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Sarah Louise Augustus




From: North Carolina

N. C. District: No. 2 [320031]
Worker: T. Pat Matthews
No. Words: 1,426
Subject: SARAH LOUISE AUGUSTUS
Source: Sarah Louise Augustus
Editor: George L. Andrews

[TR: No Date Stamp]

SARAH LOUISE AUGUSTUS
Age 80 years
1424 Lane Street
Raleigh, North Carolina


I wus born on a plantation near Fayetteville, N. C., and I belonged to
J. B. Smith. His wife wus named Henrietta. He owned about thirty slaves.
When a slave was no good he wus put on the auction block in Fayetteville
and sold.

My father wus named Romeo Harden and my mother wus named Alice Smith.
The little cabin where I wus born is still standing.

There wus seven children in marster's family, four girls and two boys.
The girls wus named Ellen, Ida, Mary and Elizabeth. The boys wus named
Harry, Norman and Marse George. Marse George went to the war. Mother had
a family of four girls. Their names wus: Mary, Kate, Hannah and myself,
Sarah Louise. I am the only one living and I would not be living but I
have spent most of my life in white folk's houses and they have looked
after me. I respected myself and they respected me.

My first days of slavery wus hard. I slept on a pallet on the floor of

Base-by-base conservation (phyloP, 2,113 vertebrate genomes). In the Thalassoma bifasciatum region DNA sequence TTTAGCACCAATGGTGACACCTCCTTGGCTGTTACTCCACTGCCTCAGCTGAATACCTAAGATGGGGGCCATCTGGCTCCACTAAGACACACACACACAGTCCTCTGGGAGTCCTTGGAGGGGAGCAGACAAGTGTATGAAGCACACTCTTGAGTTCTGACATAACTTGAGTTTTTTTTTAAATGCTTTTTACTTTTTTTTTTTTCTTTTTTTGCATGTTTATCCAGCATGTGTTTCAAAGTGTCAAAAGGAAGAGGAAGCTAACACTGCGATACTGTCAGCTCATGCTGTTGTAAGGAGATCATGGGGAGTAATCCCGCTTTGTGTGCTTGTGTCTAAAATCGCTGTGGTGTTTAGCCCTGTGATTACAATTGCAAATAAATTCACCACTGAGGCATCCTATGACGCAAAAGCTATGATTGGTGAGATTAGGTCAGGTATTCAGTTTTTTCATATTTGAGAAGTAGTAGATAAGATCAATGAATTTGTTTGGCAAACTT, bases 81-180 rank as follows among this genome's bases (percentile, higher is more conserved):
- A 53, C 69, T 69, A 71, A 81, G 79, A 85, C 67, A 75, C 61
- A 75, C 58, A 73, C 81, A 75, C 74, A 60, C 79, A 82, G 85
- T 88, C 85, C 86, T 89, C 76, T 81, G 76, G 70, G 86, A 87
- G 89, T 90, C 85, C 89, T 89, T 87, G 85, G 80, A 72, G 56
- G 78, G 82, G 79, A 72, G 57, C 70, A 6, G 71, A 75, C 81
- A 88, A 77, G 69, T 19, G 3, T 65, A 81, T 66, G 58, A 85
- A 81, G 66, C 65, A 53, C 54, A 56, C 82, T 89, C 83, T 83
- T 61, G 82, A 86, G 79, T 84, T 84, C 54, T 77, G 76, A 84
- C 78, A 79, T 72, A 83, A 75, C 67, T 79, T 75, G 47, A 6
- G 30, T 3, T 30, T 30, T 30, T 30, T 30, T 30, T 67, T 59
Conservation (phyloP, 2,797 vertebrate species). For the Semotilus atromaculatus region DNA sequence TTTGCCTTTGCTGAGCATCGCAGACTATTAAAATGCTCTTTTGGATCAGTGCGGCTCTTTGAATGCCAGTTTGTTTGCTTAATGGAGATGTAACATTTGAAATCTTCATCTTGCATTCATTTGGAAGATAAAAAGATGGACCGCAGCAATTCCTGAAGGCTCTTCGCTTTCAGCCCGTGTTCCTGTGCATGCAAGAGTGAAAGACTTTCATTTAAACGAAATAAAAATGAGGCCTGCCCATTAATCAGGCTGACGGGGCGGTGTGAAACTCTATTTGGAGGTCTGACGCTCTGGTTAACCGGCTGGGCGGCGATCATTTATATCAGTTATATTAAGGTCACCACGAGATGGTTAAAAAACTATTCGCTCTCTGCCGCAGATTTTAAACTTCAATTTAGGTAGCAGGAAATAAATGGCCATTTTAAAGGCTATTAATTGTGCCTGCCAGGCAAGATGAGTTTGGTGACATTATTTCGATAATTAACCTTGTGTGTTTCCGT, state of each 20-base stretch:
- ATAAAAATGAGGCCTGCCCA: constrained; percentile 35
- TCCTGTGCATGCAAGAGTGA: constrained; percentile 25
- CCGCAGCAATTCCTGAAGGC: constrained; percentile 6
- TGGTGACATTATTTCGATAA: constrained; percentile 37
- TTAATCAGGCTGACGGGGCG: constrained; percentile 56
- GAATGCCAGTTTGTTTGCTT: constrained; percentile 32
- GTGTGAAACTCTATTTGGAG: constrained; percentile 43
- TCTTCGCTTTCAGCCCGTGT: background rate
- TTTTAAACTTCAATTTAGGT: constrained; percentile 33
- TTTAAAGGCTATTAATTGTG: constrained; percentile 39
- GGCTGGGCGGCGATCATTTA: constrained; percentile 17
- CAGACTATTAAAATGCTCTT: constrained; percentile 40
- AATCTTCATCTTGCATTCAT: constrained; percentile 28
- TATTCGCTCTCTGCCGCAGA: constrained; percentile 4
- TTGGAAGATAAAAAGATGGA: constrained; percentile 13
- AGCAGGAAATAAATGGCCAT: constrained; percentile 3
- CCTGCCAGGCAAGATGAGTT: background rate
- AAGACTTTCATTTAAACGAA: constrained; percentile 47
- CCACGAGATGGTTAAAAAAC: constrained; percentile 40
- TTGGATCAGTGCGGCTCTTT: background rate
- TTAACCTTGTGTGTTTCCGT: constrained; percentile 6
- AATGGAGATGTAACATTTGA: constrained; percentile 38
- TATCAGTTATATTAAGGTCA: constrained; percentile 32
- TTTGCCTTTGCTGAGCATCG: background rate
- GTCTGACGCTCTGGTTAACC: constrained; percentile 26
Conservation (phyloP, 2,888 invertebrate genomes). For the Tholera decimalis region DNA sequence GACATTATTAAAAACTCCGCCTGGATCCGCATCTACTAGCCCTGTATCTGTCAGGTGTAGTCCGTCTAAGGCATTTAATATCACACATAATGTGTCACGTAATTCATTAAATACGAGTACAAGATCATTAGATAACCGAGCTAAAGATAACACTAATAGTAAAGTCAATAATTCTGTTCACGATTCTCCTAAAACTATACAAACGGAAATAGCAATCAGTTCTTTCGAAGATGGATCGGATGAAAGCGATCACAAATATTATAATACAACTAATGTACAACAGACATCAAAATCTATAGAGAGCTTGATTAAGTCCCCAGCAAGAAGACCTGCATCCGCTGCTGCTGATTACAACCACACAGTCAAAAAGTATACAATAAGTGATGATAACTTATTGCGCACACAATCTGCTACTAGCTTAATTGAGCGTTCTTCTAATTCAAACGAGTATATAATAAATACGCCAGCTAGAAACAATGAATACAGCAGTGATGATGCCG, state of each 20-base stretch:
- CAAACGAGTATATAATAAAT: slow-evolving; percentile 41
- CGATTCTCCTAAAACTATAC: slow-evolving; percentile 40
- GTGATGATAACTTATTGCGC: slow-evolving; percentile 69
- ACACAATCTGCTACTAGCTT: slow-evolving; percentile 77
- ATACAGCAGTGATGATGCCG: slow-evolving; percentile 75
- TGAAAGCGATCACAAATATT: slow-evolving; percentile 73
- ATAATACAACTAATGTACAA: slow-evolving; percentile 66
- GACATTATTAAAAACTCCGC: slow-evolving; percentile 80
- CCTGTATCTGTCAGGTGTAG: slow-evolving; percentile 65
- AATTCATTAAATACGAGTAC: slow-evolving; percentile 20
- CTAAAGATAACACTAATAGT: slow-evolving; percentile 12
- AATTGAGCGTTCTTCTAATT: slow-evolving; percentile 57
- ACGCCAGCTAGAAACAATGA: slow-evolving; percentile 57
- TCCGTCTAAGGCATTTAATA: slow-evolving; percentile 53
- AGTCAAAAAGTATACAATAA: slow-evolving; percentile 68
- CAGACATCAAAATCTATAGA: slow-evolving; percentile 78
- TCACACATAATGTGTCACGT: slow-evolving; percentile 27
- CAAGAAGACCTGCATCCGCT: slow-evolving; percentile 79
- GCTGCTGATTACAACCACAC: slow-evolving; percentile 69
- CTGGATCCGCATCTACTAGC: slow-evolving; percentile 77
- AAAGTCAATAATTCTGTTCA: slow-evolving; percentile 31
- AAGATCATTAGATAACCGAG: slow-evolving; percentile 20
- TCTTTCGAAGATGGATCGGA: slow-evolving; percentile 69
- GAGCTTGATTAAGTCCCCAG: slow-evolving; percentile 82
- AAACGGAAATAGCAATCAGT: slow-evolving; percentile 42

the cabin and just as soon as I wus able to work any at all I wus put
to milking cows.

I have seen the paterollers hunting men and have seen men they had
whipped. The slave block stood in the center of the street, Fayetteville
Street, where Ramsey and Gillespie Street came in near Cool Springs
Street. The silk mill stood just below the slave market. I saw the
silkworms that made the silk and saw them gather the cocoons and spin
the silk.

They hung people in the middle of Ramsey Street. They put up a gallows
and hung the men exactly at 12 o'clock.

I ran away from the plantation once to go with some white children to
see a man hung.

The only boats I remember on the Cape Fear wus the Governor Worth, The
Hurt, The Iser and The North State. Oh! Lord yes, I remember the stage
coach. As many times as I run to carry the mail to them when they come
by! They blew a horn before they got there and you had to be on time
'cause they could not wait. There wus a stage each way each day, one up
and one down.

Mr. George Lander had the first Tombstone Marble yard in Fayetteville
on Hay Street on the point of Flat Iron place. Lander wus from Scotland.
They gave me a pot, a scarf, and his sister gave me some shells. I have
all the things they gave me. My missus, Henrietta Smith, wus Mr.
Lander's sister. I waited on the Landers part of the time. They were